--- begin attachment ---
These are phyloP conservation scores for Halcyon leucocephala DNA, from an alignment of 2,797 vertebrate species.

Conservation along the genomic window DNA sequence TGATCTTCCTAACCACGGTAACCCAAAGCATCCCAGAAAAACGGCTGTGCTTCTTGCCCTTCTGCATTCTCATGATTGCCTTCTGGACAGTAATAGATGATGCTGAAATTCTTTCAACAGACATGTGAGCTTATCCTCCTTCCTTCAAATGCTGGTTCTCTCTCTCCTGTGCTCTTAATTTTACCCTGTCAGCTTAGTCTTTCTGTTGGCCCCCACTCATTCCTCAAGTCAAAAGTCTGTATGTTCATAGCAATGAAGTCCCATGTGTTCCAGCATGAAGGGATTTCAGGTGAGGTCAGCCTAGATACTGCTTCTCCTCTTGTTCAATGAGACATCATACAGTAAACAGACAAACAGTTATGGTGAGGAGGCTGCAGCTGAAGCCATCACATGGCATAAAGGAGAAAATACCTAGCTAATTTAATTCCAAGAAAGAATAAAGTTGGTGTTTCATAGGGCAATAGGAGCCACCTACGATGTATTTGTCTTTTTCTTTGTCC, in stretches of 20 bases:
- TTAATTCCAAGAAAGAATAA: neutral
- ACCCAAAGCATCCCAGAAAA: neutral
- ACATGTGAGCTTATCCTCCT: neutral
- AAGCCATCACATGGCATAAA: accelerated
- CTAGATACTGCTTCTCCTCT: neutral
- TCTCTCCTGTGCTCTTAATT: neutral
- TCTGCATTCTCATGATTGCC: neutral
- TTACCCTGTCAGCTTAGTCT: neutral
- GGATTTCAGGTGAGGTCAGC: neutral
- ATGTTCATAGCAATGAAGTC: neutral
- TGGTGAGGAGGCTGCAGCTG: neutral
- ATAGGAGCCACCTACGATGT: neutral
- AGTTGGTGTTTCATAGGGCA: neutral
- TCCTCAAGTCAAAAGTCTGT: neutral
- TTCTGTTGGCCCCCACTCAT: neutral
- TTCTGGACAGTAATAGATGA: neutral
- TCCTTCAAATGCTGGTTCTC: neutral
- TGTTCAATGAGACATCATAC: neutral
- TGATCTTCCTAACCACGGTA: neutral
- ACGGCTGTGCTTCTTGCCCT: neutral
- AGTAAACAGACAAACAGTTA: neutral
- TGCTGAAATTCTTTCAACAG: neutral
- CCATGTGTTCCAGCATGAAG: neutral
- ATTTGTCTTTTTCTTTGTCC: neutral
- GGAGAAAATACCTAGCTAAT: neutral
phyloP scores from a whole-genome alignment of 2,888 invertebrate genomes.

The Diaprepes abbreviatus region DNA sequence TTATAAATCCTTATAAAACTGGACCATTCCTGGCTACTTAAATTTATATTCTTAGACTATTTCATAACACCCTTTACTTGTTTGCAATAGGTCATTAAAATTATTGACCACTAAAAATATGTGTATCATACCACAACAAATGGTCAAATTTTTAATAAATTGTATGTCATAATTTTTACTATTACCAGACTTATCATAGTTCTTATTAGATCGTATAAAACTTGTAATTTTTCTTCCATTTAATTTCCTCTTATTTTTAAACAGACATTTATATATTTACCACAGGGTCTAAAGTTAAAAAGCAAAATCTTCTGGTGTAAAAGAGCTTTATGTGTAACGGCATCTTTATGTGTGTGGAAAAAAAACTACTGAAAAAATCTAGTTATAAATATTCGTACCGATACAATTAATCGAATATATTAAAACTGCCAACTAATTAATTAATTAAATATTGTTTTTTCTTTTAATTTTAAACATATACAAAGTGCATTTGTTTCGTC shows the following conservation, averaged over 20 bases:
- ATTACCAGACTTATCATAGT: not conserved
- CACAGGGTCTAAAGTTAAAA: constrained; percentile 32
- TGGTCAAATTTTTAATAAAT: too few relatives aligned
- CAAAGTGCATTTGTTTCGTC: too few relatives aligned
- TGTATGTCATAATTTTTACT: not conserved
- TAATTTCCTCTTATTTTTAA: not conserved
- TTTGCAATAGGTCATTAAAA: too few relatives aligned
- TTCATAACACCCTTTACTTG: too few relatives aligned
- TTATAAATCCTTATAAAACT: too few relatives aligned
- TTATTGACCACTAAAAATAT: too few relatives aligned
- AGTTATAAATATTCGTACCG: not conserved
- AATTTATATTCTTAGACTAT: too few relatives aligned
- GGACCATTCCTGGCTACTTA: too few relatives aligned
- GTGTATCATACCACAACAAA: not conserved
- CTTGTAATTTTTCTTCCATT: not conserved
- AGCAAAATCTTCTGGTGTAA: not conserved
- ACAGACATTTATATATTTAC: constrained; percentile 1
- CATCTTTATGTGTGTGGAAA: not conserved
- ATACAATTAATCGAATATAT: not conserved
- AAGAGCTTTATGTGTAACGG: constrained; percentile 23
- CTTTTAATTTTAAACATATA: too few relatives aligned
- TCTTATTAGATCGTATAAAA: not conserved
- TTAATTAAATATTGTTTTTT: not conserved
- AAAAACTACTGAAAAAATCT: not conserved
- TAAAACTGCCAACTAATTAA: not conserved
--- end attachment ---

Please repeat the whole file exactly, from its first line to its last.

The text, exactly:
These are phyloP conservation scores for Halcyon leucocephala DNA, from an alignment of 2,797 vertebrate species.

Conservation along the genomic window DNA sequence TGATCTTCCTAACCACGGTAACCCAAAGCATCCCAGAAAAACGGCTGTGCTTCTTGCCCTTCTGCATTCTCATGATTGCCTTCTGGACAGTAATAGATGATGCTGAAATTCTTTCAACAGACATGTGAGCTTATCCTCCTTCCTTCAAATGCTGGTTCTCTCTCTCCTGTGCTCTTAATTTTACCCTGTCAGCTTAGTCTTTCTGTTGGCCCCCACTCATTCCTCAAGTCAAAAGTCTGTATGTTCATAGCAATGAAGTCCCATGTGTTCCAGCATGAAGGGATTTCAGGTGAGGTCAGCCTAGATACTGCTTCTCCTCTTGTTCAATGAGACATCATACAGTAAACAGACAAACAGTTATGGTGAGGAGGCTGCAGCTGAAGCCATCACATGGCATAAAGGAGAAAATACCTAGCTAATTTAATTCCAAGAAAGAATAAAGTTGGTGTTTCATAGGGCAATAGGAGCCACCTACGATGTATTTGTCTTTTTCTTTGTCC, in stretches of 20 bases:
- TTAATTCCAAGAAAGAATAA: neutral
- ACCCAAAGCATCCCAGAAAA: neutral
- ACATGTGAGCTTATCCTCCT: neutral
- AAGCCATCACATGGCATAAA: accelerated
- CTAGATACTGCTTCTCCTCT: neutral
- TCTCTCCTGTGCTCTTAATT: neutral
- TCTGCATTCTCATGATTGCC: neutral
- TTACCCTGTCAGCTTAGTCT: neutral
- GGATTTCAGGTGAGGTCAGC: neutral
- ATGTTCATAGCAATGAAGTC: neutral
- TGGTGAGGAGGCTGCAGCTG: neutral
- ATAGGAGCCACCTACGATGT: neutral
- AGTTGGTGTTTCATAGGGCA: neutral
- TCCTCAAGTCAAAAGTCTGT: neutral
- TTCTGTTGGCCCCCACTCAT: neutral
- TTCTGGACAGTAATAGATGA: neutral
- TCCTTCAAATGCTGGTTCTC: neutral
- TGTTCAATGAGACATCATAC: neutral
- TGATCTTCCTAACCACGGTA: neutral
- ACGGCTGTGCTTCTTGCCCT: neutral
- AGTAAACAGACAAACAGTTA: neutral
- TGCTGAAATTCTTTCAACAG: neutral
- CCATGTGTTCCAGCATGAAG: neutral
- ATTTGTCTTTTTCTTTGTCC: neutral
- GGAGAAAATACCTAGCTAAT: neutral
phyloP scores from a whole-genome alignment of 2,888 invertebrate genomes.

The Diaprepes abbreviatus region DNA sequence TTATAAATCCTTATAAAACTGGACCATTCCTGGCTACTTAAATTTATATTCTTAGACTATTTCATAACACCCTTTACTTGTTTGCAATAGGTCATTAAAATTATTGACCACTAAAAATATGTGTATCATACCACAACAAATGGTCAAATTTTTAATAAATTGTATGTCATAATTTTTACTATTACCAGACTTATCATAGTTCTTATTAGATCGTATAAAACTTGTAATTTTTCTTCCATTTAATTTCCTCTTATTTTTAAACAGACATTTATATATTTACCACAGGGTCTAAAGTTAAAAAGCAAAATCTTCTGGTGTAAAAGAGCTTTATGTGTAACGGCATCTTTATGTGTGTGGAAAAAAAACTACTGAAAAAATCTAGTTATAAATATTCGTACCGATACAATTAATCGAATATATTAAAACTGCCAACTAATTAATTAATTAAATATTGTTTTTTCTTTTAATTTTAAACATATACAAAGTGCATTTGTTTCGTC shows the following conservation, averaged over 20 bases:
- ATTACCAGACTTATCATAGT: not conserved
- CACAGGGTCTAAAGTTAAAA: constrained; percentile 32
- TGGTCAAATTTTTAATAAAT: too few relatives aligned
- CAAAGTGCATTTGTTTCGTC: too few relatives aligned
- TGTATGTCATAATTTTTACT: not conserved
- TAATTTCCTCTTATTTTTAA: not conserved
- TTTGCAATAGGTCATTAAAA: too few relatives aligned
- TTCATAACACCCTTTACTTG: too few relatives aligned
- TTATAAATCCTTATAAAACT: too few relatives aligned
- TTATTGACCACTAAAAATAT: too few relatives aligned
- AGTTATAAATATTCGTACCG: not conserved
- AATTTATATTCTTAGACTAT: too few relatives aligned
- GGACCATTCCTGGCTACTTA: too few relatives aligned
- GTGTATCATACCACAACAAA: not conserved
- CTTGTAATTTTTCTTCCATT: not conserved
- AGCAAAATCTTCTGGTGTAA: not conserved
- ACAGACATTTATATATTTAC: constrained; percentile 1
- CATCTTTATGTGTGTGGAAA: not conserved
- ATACAATTAATCGAATATAT: not conserved
- AAGAGCTTTATGTGTAACGG: constrained; percentile 23
- CTTTTAATTTTAAACATATA: too few relatives aligned
- TCTTATTAGATCGTATAAAA: not conserved
- TTAATTAAATATTGTTTTTT: not conserved
- AAAAACTACTGAAAAAATCT: not conserved
- TAAAACTGCCAACTAATTAA: not conserved